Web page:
After a year of study, the Fairfax County Board of Supervisors voted 8 to 1 yesterday to move county government headquarters from Fairfax City - where it has been since 1800 - to a 266-acre site two miles to the west.

The board also decided to immediately buy the $5.7 million site, called the Smith-Carney tract, out of the county's current operating funds rather than through the sale of bonds.

Some county officials say the move to the new government center could begin in 1983, but others claim the move will be years later.

Board Chairman John F. Herrity cast the lone negative vote, saying the issue should go to public referendum.

Supervisor Audrey Moore (D-Annandale) voted for the relocation, but joined Herrity to vote against immediate purchase of the site, saying she also favored a public referendum on the question of how to acquire the land.

"It is absolutely necessary to go to the public on this issue, Herrity said. "What we are doing is investing a substantial amount in real estate in Fairfax County."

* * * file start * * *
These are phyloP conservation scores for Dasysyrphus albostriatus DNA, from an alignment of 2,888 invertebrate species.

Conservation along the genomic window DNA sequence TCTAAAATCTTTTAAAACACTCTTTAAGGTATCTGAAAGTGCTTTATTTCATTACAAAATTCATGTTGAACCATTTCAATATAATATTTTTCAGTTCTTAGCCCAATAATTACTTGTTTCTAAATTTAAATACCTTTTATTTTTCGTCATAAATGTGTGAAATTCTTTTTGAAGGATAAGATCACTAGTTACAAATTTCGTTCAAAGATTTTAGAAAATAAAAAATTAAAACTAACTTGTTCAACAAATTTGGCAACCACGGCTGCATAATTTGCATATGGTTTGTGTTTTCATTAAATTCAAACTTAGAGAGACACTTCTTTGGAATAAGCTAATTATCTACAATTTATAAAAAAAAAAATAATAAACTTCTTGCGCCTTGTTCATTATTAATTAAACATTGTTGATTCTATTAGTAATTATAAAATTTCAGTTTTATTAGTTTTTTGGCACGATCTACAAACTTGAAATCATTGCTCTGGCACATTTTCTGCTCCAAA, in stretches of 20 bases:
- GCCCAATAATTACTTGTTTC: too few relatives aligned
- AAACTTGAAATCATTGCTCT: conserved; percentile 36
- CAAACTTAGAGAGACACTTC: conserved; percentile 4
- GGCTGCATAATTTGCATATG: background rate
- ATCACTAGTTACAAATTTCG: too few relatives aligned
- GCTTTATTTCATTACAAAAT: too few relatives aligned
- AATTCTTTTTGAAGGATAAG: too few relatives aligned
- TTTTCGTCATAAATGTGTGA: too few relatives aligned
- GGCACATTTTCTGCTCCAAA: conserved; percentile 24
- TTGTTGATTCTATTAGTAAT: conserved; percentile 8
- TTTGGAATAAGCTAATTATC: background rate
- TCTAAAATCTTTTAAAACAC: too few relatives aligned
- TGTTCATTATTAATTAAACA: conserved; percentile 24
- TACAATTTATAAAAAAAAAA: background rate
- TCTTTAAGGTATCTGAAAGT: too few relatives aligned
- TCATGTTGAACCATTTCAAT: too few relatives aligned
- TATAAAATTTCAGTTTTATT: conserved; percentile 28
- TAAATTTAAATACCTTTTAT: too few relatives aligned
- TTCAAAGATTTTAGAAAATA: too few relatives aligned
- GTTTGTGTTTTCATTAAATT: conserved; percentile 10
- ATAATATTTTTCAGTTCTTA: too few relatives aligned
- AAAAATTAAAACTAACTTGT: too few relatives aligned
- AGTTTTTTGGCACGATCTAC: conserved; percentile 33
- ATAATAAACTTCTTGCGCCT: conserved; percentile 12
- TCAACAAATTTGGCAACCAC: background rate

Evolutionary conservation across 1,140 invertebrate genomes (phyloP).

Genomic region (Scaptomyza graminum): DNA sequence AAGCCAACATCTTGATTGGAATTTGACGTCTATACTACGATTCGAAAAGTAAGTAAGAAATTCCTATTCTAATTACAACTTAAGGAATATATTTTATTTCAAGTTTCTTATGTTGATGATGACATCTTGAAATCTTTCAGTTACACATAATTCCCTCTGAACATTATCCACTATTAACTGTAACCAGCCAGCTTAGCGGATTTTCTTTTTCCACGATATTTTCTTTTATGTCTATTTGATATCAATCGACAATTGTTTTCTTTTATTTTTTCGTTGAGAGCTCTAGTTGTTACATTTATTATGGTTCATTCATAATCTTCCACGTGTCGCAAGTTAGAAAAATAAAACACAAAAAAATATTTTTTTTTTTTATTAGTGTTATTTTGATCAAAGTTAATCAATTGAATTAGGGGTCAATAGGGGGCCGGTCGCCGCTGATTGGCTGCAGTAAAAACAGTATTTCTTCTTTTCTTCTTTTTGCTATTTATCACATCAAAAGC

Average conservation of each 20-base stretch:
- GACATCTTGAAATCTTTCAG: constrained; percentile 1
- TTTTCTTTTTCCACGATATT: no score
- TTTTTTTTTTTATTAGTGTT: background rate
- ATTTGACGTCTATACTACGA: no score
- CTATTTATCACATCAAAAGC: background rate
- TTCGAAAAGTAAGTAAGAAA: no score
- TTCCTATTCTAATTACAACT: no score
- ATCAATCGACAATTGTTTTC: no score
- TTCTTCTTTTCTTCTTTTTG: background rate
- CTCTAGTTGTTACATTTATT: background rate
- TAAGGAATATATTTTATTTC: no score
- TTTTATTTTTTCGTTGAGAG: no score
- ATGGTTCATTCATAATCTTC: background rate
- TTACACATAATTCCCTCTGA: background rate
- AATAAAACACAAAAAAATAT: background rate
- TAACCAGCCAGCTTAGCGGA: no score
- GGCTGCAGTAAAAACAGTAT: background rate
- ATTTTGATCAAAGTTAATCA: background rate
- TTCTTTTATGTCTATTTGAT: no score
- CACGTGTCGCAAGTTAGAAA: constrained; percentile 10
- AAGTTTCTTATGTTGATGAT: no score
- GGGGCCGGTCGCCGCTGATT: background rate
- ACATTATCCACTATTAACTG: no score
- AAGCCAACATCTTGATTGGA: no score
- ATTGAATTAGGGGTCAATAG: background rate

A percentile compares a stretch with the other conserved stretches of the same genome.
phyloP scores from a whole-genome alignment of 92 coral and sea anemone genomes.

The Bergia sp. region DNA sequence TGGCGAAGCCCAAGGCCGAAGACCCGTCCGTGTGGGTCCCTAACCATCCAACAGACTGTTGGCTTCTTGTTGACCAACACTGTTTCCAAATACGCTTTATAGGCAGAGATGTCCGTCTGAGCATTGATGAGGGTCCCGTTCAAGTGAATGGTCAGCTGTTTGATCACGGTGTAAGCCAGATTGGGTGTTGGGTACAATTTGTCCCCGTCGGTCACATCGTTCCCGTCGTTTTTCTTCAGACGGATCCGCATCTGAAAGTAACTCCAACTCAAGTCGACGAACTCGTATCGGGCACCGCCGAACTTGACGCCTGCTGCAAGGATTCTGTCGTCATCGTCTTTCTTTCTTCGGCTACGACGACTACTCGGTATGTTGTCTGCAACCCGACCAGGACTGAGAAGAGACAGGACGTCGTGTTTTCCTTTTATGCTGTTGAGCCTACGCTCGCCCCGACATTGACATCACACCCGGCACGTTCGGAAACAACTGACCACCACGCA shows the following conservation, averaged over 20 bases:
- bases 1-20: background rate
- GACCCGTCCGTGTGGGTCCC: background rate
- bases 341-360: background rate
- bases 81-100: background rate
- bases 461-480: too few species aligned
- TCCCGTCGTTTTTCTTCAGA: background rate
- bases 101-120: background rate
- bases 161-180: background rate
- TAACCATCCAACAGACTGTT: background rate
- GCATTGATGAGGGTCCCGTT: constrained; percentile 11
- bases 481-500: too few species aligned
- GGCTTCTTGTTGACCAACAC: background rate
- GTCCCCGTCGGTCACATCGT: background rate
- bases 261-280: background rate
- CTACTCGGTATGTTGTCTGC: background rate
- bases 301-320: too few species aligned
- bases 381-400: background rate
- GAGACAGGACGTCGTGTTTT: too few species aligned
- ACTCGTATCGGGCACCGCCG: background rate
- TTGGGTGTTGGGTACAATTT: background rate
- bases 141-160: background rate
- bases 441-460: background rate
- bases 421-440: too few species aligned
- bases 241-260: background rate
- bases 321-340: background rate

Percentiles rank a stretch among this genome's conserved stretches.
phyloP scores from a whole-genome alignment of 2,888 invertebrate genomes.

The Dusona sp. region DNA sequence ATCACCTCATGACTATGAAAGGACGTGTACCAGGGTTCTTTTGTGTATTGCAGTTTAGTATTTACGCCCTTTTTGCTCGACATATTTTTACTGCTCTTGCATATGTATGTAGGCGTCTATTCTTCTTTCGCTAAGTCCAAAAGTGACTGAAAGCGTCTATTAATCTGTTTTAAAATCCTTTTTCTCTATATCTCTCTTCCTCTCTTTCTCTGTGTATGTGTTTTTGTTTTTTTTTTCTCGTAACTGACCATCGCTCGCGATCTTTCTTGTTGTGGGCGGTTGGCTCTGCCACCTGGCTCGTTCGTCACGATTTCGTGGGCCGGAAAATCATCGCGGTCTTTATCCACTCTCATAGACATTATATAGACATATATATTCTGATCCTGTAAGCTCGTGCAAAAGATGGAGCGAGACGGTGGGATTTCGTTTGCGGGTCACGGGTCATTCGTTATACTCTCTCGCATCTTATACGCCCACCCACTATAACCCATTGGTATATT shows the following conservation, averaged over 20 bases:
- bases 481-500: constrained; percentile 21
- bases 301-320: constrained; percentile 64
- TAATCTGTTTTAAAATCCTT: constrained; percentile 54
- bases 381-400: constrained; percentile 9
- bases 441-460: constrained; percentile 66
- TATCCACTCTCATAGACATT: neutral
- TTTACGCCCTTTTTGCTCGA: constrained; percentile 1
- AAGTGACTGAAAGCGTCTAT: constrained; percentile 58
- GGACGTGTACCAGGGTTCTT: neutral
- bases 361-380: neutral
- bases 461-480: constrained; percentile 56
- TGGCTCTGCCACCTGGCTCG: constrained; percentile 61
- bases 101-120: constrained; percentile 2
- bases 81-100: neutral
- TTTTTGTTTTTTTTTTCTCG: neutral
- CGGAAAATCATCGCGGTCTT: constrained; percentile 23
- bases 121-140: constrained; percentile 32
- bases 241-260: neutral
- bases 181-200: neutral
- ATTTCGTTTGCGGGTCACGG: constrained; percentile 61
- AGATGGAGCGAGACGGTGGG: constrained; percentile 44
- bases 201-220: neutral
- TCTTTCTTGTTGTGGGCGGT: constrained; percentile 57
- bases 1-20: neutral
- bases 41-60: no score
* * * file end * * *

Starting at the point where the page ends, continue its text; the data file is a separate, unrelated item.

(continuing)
Other supervisors warned against the delay a referendum would cause, saying the site, located between 1-66 and Lee Highway, would only increase in price. A referendum would be required to construct the center through the sale of bonds.

"This is one of the most important decisions ever put before this board," said Supervisor John P. Shacochis (R-Dranesville). "We are people who are big enough to make a big decisions. I don't think the public expects us to idle away and make this decision sometime in the future."

The move, which would not include the county's courts, is intended to accommodate the growing number of Fairfax County employes, expected to reach 10,000 within 40 years. The county now has about 5,500 employes excluding some 8,000 school personnel.

The county now spends about $1 million a year renting space in 15 different locations in Fairfax City to house administrative employes who cannot fit in the county's 12-story government center called the Massey Building also in the city.